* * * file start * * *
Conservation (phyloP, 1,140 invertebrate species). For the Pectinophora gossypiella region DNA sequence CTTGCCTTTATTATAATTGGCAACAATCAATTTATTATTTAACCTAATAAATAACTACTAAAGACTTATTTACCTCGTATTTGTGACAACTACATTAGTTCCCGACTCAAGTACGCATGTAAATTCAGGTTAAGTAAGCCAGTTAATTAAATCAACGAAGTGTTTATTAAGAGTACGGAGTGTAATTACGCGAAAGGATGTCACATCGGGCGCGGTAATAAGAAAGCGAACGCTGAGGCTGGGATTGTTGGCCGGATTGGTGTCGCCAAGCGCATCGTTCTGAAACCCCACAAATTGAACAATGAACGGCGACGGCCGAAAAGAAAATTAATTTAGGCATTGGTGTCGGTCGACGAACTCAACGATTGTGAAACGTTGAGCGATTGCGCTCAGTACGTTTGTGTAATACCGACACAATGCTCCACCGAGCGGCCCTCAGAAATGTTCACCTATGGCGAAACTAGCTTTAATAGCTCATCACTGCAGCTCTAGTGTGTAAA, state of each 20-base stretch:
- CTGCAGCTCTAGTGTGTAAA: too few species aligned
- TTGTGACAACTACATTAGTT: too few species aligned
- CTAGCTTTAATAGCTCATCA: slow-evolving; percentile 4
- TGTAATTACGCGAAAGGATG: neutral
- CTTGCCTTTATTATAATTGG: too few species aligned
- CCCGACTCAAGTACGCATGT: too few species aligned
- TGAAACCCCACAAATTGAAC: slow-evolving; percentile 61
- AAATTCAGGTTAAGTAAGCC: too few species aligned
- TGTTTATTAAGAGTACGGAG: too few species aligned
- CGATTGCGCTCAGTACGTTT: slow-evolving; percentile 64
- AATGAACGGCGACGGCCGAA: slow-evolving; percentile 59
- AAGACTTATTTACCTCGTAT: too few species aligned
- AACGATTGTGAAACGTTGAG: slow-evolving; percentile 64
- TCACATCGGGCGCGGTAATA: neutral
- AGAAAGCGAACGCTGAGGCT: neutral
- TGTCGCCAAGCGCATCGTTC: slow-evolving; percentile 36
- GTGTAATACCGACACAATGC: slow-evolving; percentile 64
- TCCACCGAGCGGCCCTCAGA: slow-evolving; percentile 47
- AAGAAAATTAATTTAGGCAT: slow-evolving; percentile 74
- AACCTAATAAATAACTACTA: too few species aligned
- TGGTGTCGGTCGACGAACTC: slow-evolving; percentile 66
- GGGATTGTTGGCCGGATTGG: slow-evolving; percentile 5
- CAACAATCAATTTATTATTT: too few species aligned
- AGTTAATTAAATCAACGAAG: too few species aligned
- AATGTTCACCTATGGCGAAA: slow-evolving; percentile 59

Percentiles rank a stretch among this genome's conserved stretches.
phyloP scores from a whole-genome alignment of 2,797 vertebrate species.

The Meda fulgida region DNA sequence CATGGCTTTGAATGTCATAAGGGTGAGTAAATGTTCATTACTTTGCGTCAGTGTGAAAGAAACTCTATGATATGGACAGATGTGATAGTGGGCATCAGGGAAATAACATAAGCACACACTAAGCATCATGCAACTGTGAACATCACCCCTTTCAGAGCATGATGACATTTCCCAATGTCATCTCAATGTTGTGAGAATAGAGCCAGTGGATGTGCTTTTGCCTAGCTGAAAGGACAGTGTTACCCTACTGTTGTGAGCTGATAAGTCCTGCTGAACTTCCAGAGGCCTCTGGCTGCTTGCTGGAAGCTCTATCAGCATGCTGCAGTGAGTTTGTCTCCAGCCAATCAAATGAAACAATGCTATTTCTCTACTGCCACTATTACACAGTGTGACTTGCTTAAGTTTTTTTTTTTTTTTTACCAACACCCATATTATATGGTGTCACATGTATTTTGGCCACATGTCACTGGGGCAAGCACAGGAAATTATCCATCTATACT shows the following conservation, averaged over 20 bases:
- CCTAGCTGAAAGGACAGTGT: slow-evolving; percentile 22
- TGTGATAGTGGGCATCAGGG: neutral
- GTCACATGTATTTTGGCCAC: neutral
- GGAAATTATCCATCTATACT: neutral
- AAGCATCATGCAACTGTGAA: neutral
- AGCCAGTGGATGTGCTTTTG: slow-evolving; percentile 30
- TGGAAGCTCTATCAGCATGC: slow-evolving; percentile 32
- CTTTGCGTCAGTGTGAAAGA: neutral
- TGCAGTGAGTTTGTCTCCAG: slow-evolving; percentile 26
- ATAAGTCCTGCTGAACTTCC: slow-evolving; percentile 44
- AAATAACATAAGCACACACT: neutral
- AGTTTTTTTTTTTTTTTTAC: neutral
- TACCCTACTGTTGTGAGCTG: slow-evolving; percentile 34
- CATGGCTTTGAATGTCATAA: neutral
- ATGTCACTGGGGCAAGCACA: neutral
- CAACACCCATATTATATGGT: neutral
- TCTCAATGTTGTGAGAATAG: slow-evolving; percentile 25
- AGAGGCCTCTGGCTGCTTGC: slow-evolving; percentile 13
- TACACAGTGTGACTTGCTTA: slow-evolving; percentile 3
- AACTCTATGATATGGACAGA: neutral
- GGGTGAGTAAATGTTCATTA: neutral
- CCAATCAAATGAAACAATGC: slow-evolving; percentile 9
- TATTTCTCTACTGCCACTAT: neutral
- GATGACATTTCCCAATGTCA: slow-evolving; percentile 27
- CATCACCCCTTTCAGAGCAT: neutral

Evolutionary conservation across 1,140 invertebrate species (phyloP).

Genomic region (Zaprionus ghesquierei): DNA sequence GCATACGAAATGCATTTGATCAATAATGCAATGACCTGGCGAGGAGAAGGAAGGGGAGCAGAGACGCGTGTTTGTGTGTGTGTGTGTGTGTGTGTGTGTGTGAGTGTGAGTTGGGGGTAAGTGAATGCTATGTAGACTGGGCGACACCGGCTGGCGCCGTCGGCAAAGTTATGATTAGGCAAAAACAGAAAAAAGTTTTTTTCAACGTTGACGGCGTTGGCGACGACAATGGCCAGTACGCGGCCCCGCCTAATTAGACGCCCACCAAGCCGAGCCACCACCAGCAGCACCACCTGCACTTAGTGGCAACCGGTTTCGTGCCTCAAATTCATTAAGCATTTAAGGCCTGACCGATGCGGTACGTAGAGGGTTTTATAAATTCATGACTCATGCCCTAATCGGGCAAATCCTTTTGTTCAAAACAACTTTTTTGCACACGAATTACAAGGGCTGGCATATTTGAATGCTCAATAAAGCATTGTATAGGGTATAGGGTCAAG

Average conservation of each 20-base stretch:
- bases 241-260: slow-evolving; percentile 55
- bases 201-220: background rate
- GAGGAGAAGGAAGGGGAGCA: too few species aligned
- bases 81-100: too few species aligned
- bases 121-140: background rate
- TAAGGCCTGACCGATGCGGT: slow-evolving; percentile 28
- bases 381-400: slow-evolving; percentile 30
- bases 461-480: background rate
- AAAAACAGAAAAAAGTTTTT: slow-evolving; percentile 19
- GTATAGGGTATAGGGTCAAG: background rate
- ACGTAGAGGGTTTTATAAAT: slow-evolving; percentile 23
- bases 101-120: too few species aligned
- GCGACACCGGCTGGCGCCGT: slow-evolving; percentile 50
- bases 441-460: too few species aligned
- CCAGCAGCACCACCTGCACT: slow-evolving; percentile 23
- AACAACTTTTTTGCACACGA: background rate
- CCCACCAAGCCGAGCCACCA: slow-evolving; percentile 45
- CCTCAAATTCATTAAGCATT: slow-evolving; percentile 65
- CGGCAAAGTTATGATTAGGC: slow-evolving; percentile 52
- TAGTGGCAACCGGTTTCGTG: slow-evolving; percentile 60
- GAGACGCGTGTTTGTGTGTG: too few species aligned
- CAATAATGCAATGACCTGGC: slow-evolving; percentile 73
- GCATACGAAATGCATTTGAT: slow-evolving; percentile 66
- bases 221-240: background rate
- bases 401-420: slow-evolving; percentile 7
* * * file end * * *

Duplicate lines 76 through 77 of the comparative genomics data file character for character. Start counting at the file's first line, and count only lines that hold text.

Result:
- CGGCAAAGTTATGATTAGGC: slow-evolving; percentile 52
- TAGTGGCAACCGGTTTCGTG: slow-evolving; percentile 60